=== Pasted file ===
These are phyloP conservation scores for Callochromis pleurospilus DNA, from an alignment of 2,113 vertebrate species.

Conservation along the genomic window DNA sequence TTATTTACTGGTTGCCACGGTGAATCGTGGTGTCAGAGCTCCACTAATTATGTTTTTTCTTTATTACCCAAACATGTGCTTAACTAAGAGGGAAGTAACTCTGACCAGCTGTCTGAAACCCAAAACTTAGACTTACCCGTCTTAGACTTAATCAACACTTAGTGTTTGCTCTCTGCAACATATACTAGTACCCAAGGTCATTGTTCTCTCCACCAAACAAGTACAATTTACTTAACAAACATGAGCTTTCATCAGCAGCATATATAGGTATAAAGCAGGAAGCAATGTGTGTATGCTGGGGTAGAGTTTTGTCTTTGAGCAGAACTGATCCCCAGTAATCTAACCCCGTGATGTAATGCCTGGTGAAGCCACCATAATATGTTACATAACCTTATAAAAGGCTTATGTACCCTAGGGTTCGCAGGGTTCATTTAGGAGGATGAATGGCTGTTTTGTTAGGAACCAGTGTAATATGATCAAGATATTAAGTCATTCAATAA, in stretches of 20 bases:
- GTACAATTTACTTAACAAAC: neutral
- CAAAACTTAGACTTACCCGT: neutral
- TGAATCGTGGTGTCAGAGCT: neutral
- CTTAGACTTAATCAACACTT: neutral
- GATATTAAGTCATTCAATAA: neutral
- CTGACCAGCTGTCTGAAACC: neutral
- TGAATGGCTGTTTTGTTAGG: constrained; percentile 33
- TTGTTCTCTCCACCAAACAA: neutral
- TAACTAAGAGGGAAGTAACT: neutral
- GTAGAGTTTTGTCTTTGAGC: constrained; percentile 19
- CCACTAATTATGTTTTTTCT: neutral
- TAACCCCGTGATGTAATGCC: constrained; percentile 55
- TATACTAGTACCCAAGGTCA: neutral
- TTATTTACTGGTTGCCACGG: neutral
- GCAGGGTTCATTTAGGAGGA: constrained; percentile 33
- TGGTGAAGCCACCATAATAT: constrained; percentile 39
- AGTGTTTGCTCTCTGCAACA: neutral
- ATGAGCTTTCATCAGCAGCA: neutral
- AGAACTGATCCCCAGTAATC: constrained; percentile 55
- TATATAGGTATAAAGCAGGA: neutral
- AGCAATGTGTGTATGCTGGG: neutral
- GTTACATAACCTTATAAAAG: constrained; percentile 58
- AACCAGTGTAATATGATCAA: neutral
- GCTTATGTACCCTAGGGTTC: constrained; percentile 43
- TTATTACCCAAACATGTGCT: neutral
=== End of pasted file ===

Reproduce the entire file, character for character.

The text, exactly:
These are phyloP conservation scores for Callochromis pleurospilus DNA, from an alignment of 2,113 vertebrate species.

Conservation along the genomic window DNA sequence TTATTTACTGGTTGCCACGGTGAATCGTGGTGTCAGAGCTCCACTAATTATGTTTTTTCTTTATTACCCAAACATGTGCTTAACTAAGAGGGAAGTAACTCTGACCAGCTGTCTGAAACCCAAAACTTAGACTTACCCGTCTTAGACTTAATCAACACTTAGTGTTTGCTCTCTGCAACATATACTAGTACCCAAGGTCATTGTTCTCTCCACCAAACAAGTACAATTTACTTAACAAACATGAGCTTTCATCAGCAGCATATATAGGTATAAAGCAGGAAGCAATGTGTGTATGCTGGGGTAGAGTTTTGTCTTTGAGCAGAACTGATCCCCAGTAATCTAACCCCGTGATGTAATGCCTGGTGAAGCCACCATAATATGTTACATAACCTTATAAAAGGCTTATGTACCCTAGGGTTCGCAGGGTTCATTTAGGAGGATGAATGGCTGTTTTGTTAGGAACCAGTGTAATATGATCAAGATATTAAGTCATTCAATAA, in stretches of 20 bases:
- GTACAATTTACTTAACAAAC: neutral
- CAAAACTTAGACTTACCCGT: neutral
- TGAATCGTGGTGTCAGAGCT: neutral
- CTTAGACTTAATCAACACTT: neutral
- GATATTAAGTCATTCAATAA: neutral
- CTGACCAGCTGTCTGAAACC: neutral
- TGAATGGCTGTTTTGTTAGG: constrained; percentile 33
- TTGTTCTCTCCACCAAACAA: neutral
- TAACTAAGAGGGAAGTAACT: neutral
- GTAGAGTTTTGTCTTTGAGC: constrained; percentile 19
- CCACTAATTATGTTTTTTCT: neutral
- TAACCCCGTGATGTAATGCC: constrained; percentile 55
- TATACTAGTACCCAAGGTCA: neutral
- TTATTTACTGGTTGCCACGG: neutral
- GCAGGGTTCATTTAGGAGGA: constrained; percentile 33
- TGGTGAAGCCACCATAATAT: constrained; percentile 39
- AGTGTTTGCTCTCTGCAACA: neutral
- ATGAGCTTTCATCAGCAGCA: neutral
- AGAACTGATCCCCAGTAATC: constrained; percentile 55
- TATATAGGTATAAAGCAGGA: neutral
- AGCAATGTGTGTATGCTGGG: neutral
- GTTACATAACCTTATAAAAG: constrained; percentile 58
- AACCAGTGTAATATGATCAA: neutral
- GCTTATGTACCCTAGGGTTC: constrained; percentile 43
- TTATTACCCAAACATGTGCT: neutral